Building on Innovation
In 1988, Trex invented a clever alternative to wood decking. Sixteen years later comes the reward: Mainstream success.
By Erick Schonfeld

(Business 2.0) – Sometimes, inventing a better mousetrap turns out to be the easy part. Trex mixes sawdust with recycled grocery bags to create a weather-resistant building material that's ideal for use on decks, porches, and walkways. Since pioneering the market in 1988, the company has grown from a scrappy upstart to a tiny subsidiary of oil giant Mobil to a publicly traded business with projected 2004 sales of $245 million.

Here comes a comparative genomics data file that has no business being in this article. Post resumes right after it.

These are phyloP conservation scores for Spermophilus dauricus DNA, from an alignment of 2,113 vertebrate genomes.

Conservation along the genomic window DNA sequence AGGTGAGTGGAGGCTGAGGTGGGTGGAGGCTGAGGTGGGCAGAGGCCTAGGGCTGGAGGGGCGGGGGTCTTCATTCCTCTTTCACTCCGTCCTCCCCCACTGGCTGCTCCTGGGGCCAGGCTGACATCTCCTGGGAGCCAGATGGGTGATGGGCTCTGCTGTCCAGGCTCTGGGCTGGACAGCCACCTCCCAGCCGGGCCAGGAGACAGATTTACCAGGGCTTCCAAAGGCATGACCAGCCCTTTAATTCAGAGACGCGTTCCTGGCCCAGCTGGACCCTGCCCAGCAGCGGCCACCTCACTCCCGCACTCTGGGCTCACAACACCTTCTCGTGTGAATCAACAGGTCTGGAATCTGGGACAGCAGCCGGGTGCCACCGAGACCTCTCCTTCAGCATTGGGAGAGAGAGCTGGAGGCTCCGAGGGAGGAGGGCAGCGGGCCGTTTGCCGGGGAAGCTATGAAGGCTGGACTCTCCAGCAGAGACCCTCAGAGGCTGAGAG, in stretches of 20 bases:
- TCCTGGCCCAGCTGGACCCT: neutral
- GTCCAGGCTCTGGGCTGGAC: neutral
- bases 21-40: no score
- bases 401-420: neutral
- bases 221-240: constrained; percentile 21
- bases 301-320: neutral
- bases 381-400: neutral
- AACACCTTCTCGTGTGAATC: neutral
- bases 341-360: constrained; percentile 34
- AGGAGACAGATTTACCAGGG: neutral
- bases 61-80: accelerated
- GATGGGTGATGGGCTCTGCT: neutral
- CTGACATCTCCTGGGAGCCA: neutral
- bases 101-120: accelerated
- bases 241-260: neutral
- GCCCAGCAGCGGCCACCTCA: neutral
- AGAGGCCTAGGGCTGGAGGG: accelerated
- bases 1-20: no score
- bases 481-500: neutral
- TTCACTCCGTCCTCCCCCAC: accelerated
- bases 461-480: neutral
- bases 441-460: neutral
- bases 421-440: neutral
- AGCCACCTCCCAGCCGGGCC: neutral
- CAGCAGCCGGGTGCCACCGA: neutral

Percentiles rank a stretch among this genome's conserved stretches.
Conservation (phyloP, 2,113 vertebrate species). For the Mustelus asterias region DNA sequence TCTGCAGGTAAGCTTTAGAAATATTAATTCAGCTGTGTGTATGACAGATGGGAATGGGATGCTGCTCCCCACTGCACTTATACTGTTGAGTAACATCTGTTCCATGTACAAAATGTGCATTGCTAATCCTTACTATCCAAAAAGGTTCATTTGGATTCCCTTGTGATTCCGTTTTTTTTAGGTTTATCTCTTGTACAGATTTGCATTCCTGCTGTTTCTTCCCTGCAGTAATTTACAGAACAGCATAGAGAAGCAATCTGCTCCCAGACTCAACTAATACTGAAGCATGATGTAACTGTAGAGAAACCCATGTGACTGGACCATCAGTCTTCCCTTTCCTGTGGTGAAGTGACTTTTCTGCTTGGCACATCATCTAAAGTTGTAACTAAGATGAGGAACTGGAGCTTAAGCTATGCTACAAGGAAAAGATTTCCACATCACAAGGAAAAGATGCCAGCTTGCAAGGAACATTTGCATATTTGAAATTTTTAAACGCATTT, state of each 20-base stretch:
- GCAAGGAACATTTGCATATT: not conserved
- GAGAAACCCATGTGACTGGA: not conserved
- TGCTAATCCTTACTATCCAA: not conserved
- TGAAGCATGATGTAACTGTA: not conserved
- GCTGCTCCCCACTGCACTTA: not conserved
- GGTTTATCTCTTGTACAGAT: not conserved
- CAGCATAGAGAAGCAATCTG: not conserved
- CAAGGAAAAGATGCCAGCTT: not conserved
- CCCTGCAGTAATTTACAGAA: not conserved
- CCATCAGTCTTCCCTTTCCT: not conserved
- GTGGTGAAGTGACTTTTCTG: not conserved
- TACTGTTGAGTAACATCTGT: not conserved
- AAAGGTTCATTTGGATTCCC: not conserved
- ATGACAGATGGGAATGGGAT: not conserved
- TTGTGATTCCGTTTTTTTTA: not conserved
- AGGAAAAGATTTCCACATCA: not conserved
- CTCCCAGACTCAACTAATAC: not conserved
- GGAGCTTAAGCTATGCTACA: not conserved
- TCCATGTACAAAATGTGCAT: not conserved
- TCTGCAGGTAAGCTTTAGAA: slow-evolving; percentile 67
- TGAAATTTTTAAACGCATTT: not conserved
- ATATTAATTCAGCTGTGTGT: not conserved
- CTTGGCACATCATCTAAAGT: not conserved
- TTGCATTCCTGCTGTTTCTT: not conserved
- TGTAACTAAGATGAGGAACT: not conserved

Getting the stodgy home construction industry to accept an innovative new product was hard work. Over time, however, the material has become synonymous with the company that created it. "Many people refer to the whole wood-composite category as Trex," explains Jim Morton of research firm Principia Partners. The market for wood composites is now worth roughly $600 million a year, and the sector has attracted copycat competitors like Alcoa, Louisiana Pacific, and Weyerhaeuser. Yet, with 30 percent market share, Virginia-based Trex remains the industry leader. Here's how it built a path to success, one plank at a time. — ERICK SCHONFELD